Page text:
The layout is the familiar Classic Reference writ large. As you can see, there's some extra margin, enough for note-taking but not enough to make this a true wide margin edition. If nothing else, the extra space gives the layout room to breath, making the proportions easier on the eyes. Tight margins make a page spread look crowded.
If a true wide margin is what you're looking for, then you would be better off with the Cambridge Wide Margin ESV, which is specially designed for that use. Here, the margins give you more options without moving the Reader's Edition too far into specialized territory. If you're accustomed to making notes in a regular Bible, this will give you more space, and that's the point.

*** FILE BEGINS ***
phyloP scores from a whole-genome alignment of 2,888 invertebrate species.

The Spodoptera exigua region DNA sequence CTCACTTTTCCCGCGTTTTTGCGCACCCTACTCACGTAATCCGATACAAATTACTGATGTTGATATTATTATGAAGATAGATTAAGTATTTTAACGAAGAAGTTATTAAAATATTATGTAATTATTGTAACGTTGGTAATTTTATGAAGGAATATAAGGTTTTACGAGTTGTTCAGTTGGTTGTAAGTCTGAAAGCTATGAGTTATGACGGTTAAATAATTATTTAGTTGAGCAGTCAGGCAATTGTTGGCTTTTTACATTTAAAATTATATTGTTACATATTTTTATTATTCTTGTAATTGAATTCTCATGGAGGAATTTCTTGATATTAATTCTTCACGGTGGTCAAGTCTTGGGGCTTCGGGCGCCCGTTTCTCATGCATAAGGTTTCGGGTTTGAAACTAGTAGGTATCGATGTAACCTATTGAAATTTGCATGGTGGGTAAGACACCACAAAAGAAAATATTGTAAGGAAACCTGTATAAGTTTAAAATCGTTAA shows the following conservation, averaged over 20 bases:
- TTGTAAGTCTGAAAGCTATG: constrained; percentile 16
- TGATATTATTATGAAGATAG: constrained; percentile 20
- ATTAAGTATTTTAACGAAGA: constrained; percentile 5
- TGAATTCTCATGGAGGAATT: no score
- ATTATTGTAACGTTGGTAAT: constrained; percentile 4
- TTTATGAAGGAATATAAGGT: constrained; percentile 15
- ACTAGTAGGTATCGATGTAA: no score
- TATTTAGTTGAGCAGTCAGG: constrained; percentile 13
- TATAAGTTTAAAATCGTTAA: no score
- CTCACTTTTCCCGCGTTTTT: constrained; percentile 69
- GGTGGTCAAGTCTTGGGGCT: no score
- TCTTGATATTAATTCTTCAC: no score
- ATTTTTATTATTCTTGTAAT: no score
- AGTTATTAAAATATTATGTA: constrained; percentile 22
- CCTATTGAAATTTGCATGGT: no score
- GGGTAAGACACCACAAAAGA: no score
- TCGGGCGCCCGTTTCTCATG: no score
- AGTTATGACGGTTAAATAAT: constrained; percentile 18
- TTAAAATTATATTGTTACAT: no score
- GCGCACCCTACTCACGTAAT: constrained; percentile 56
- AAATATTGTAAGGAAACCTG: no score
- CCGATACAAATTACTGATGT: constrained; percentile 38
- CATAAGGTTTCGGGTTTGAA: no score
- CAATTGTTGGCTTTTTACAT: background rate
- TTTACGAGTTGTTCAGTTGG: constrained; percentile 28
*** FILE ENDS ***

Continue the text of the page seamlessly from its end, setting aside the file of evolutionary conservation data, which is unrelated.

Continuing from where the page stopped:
Which of the three is my favorite? You shouldn't have to ask. My wife may have dibs on the brown, but the tan is all mine. It's such an interested and versatile shade, changing with the light. For you traditionalists, I'm happy to report that the black is gloriously executed. In fact, I prefer its coarser grain. I'm sticking with the tan, though. Your mileage may vary.
WHERE TO GET THEM
If you've caught the Reader's Edition bug, you can order them direct from R. L. Allan in Scotland by visiting Bibles-Direct.com. They're also in stock (and apparently shipping fast) at EvangelicalBible.com, which also has an index full of technical facts about these editions.